• Kettlebell training is also beneficial for:Functional abilities – as a highly functional method of applying resistance to the body, with many exercises involving integrated movements and working in different planes of motion (see our blog on Functional training: a new tool for fitness professionals).
  • Core function – strengthening the core, which is used to support and stabilise the trunk during kettlebell lifts; beneficial for preventing lower back pain (see our blogs on Defining core strength and Lower back pain).
  • Sports performance – improves co-ordination, agility, stability and flexibility, which are all useful in most sports; helps develop shoulder and hip strength.
  • Active flexibility – because many kettlebell lifts are carried out through a large range of motion, they can help to develop movement-based flexibility, useful in every day life and in sporting activities.


A personal trainer should first assess the fitness levels of their client and also establish their goals. The choice of kettlebell size will in part be dictated by whether a client is training for cardiovascular fitness, muscle endurance, strength or power.

Ideally, an average male client should be started on a weight of around 16kg, progressing to 20-24kg depending on their strength and the type of exercise being carried out. For female clients, the starting point should be around 8kg, progressing to 10-12kg.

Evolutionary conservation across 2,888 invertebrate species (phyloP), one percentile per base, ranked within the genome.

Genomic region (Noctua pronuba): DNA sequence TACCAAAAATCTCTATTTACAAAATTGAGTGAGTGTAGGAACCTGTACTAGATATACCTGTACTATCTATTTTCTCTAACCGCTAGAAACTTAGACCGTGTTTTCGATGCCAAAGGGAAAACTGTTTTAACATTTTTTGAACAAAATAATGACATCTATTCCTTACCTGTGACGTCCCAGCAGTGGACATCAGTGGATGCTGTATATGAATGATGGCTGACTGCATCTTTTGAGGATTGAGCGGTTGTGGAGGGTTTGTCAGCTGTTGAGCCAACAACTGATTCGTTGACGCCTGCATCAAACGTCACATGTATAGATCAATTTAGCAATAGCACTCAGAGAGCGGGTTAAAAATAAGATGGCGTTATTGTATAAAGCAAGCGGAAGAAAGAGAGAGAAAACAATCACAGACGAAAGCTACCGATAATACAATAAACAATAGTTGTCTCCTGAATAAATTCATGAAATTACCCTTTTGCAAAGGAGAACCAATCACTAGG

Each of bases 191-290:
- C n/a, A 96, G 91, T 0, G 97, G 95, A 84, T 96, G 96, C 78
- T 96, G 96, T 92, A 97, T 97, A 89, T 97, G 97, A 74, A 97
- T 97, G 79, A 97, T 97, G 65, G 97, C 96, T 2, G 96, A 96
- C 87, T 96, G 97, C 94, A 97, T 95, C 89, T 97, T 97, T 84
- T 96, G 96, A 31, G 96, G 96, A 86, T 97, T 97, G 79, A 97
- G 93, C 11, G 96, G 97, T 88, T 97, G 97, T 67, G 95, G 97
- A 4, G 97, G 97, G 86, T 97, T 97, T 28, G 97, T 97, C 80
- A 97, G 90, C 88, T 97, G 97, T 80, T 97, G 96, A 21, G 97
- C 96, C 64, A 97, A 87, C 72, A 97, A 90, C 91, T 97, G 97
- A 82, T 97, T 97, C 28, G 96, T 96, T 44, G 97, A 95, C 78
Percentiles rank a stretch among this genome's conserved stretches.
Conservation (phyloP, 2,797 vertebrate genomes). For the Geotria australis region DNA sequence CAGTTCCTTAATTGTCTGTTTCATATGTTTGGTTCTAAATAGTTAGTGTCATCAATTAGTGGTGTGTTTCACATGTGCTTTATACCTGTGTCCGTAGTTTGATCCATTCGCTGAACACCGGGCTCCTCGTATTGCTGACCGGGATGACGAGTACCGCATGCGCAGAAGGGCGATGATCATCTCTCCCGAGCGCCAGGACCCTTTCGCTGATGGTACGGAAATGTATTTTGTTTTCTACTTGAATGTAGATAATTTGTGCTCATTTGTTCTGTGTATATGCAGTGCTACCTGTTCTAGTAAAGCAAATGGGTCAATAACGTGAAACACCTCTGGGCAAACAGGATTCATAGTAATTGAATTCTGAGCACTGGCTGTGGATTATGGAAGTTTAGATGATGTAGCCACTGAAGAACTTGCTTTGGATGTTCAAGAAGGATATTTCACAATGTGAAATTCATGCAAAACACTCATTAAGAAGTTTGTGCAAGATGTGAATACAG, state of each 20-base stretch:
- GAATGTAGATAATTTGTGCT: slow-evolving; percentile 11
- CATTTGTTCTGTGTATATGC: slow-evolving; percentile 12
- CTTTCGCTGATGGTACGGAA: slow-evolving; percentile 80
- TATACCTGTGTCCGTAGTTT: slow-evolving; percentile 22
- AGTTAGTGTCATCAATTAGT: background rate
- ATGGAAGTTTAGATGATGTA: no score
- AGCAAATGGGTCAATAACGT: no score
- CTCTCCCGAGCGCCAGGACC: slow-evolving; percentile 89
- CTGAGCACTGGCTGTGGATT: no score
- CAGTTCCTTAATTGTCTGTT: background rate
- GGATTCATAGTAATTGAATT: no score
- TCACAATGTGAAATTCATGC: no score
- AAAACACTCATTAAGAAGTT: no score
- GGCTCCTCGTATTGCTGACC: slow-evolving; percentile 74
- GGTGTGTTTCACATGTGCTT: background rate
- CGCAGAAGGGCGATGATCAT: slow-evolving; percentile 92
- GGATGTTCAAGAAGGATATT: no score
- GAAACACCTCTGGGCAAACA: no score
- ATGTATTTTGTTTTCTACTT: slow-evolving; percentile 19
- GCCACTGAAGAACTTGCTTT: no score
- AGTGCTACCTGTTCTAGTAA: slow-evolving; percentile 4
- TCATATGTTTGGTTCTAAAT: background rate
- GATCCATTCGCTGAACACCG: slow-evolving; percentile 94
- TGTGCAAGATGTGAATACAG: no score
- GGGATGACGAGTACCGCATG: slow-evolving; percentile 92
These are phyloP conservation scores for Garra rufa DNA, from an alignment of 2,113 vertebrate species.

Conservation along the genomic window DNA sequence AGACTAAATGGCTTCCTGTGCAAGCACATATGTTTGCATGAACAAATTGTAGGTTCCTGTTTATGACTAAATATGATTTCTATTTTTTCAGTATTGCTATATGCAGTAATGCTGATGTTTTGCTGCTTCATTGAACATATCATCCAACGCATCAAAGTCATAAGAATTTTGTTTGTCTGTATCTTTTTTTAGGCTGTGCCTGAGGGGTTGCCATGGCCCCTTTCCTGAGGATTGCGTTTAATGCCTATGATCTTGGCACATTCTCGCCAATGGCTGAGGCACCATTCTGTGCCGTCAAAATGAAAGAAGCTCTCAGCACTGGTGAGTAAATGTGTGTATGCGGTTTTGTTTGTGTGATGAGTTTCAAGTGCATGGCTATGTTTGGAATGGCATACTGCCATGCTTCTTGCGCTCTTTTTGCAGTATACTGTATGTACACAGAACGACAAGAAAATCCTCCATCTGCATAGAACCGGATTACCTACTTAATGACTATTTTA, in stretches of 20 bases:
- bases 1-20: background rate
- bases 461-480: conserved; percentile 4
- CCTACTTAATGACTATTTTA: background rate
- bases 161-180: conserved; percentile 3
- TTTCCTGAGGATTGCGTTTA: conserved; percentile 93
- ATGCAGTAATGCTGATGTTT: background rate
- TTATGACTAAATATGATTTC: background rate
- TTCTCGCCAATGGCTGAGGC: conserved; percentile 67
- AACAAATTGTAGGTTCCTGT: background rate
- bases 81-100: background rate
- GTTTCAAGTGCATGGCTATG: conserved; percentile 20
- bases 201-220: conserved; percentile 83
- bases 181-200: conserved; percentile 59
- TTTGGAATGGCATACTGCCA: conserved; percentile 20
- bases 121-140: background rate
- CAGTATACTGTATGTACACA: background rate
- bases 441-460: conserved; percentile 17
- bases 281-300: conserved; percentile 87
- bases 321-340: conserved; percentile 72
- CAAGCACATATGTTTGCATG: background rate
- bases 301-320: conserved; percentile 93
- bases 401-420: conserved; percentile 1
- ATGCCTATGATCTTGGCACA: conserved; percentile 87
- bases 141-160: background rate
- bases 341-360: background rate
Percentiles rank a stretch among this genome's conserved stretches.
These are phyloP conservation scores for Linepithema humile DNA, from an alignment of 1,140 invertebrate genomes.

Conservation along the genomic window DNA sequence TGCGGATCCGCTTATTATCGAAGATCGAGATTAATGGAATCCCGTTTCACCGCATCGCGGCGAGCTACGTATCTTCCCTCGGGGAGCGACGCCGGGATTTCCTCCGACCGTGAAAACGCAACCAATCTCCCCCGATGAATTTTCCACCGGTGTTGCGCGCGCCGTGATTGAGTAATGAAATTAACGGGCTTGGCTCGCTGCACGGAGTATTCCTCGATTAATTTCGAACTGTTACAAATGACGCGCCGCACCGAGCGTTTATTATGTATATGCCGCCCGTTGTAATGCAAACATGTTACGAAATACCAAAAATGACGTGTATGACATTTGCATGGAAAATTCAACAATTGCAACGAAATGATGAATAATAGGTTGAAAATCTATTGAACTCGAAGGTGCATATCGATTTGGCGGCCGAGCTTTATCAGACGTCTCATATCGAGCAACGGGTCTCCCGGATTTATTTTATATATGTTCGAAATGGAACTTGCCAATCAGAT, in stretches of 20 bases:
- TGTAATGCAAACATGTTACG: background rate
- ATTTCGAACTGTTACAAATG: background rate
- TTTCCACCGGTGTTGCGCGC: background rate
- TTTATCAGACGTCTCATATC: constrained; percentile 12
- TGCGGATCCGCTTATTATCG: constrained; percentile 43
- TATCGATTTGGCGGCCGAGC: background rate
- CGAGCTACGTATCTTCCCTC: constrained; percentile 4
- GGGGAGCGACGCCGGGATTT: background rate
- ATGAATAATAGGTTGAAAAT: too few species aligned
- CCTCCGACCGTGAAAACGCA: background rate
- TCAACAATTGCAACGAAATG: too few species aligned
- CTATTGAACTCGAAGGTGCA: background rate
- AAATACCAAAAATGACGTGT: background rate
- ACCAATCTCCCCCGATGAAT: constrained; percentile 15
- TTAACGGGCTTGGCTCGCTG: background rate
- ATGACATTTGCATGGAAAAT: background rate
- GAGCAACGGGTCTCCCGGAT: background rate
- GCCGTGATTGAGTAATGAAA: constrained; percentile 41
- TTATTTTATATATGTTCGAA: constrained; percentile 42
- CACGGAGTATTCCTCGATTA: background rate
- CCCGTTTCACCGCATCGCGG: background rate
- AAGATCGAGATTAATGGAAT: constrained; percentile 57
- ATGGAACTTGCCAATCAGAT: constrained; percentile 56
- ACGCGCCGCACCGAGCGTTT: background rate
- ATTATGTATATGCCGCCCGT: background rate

Depending on the reps, the sets, how they are performed and the duration, kettlebell training can tie in with exercises for most energy systems and muscular structures.

Kettlebell training is particularly useful for functional training, as it allows you to go through each plane of motion and target different muscle groups in isolation.  Its effectiveness has also been recognised by those training in mixed martial arts (MMA) and for sports training.

As noted earlier, it’s a good exercise for a personal trainer to use with female clients who want to lose weight or tone their body without putting on too much muscle mass.


As a solid piece of cast iron, the kettlebell is a durable piece of gym equipment but also portable – a personal trainer visiting a client at home or working in a gym space can easily transport kettlebells in their car.

A fitness instructor can choose to take a Level 2 qualification in kettlebell training, which is needed for teaching kettlebell classes.


As with every form of exercise, the personal trainer should first carry out a fitness screening test with any new client and should work out a programme of steady progression as the client achieves their goals, while ensuring they are following the correct, safe technique.

Personal trainers should also be aware of the safety implications of training with kettlebells, from ensuring that there is sufficient space to train to avoiding this kind of training with clients who have specific conditions, such as hypertension, severe osteoporosis, osteoarthritis, rheumatoid arthritis and with clients who are pregnant or obese.